Schrin Kunsthalle is one of the most modern museums in the city with exclusive temporary exhibitions of modern art and photography. The museum is across the street from Kaiserdom.


Jewish Museum

The Jewish community in Frankfurt was the second largest in Germany by number of members. In this museum there are vast archives, which contain documents related to the history and culture of the Jews.


Senckenberg Natural History Museum

You can find here an important collection of fossils, animals, plants and geological exhibits. It’s very popular museum for a family with children.


The Memorial House and Goethe Museum

The house where the most famous German poet was born in 1749 is furnished with many of the original objects that belonged to his family. The Memorial House was destroyed in an Allied bombing, but rebuilt taking into account all the details of the original construction. In the Goethe Museum you can admire works that inspired Goethe (the poet was also an amateur painter) and various other works that relate to his contemporaries.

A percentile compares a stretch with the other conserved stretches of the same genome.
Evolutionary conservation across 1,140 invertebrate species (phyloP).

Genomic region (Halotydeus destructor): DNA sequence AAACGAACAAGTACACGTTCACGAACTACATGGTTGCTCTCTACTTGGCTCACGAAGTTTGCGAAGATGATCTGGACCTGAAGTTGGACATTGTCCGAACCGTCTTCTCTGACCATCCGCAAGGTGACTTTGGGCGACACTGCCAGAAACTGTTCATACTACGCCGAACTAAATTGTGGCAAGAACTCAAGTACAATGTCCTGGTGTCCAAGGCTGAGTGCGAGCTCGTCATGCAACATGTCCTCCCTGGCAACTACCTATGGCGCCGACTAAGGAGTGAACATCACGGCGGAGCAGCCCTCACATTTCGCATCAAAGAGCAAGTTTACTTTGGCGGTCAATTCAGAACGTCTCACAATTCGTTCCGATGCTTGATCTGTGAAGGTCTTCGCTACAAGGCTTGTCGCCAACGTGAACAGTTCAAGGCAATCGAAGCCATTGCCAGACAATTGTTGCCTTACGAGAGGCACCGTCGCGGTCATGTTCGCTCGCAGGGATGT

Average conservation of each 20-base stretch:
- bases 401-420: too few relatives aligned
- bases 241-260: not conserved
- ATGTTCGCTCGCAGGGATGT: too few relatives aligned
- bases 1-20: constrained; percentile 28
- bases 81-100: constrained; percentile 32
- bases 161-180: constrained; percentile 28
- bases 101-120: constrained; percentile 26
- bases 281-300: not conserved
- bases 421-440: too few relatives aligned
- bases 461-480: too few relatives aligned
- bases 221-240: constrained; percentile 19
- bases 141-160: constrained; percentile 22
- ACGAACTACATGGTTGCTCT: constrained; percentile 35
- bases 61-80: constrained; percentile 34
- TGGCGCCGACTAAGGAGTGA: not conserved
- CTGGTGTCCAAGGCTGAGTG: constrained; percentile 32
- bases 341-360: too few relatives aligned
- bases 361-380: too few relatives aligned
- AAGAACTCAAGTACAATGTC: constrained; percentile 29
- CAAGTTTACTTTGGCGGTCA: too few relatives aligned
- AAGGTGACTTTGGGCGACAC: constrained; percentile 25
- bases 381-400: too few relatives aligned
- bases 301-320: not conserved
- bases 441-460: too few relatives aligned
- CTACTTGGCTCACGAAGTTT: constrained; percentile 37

Stadel Art Institute

At the Stadel Art Institute you can admire one of the most important art collections in Germany, including art signed by Durer, Vermeer, Rembrandt, Rubens, Monet, Renoir and other masters.


Museum of Modern Art

Austrian architect Hans Hollein designed the building by giving an original shape of a cake slice. Inside you can admire American pop art as well as work of German artists.


Frankfurt’s History Museum

You can admire here all aspects related to the history of the city for over eight hundred years. Here you have the opportunity to admire a mosaic of old Frankfurt, with every street, house and church as they once looked like.


Buildings and Towers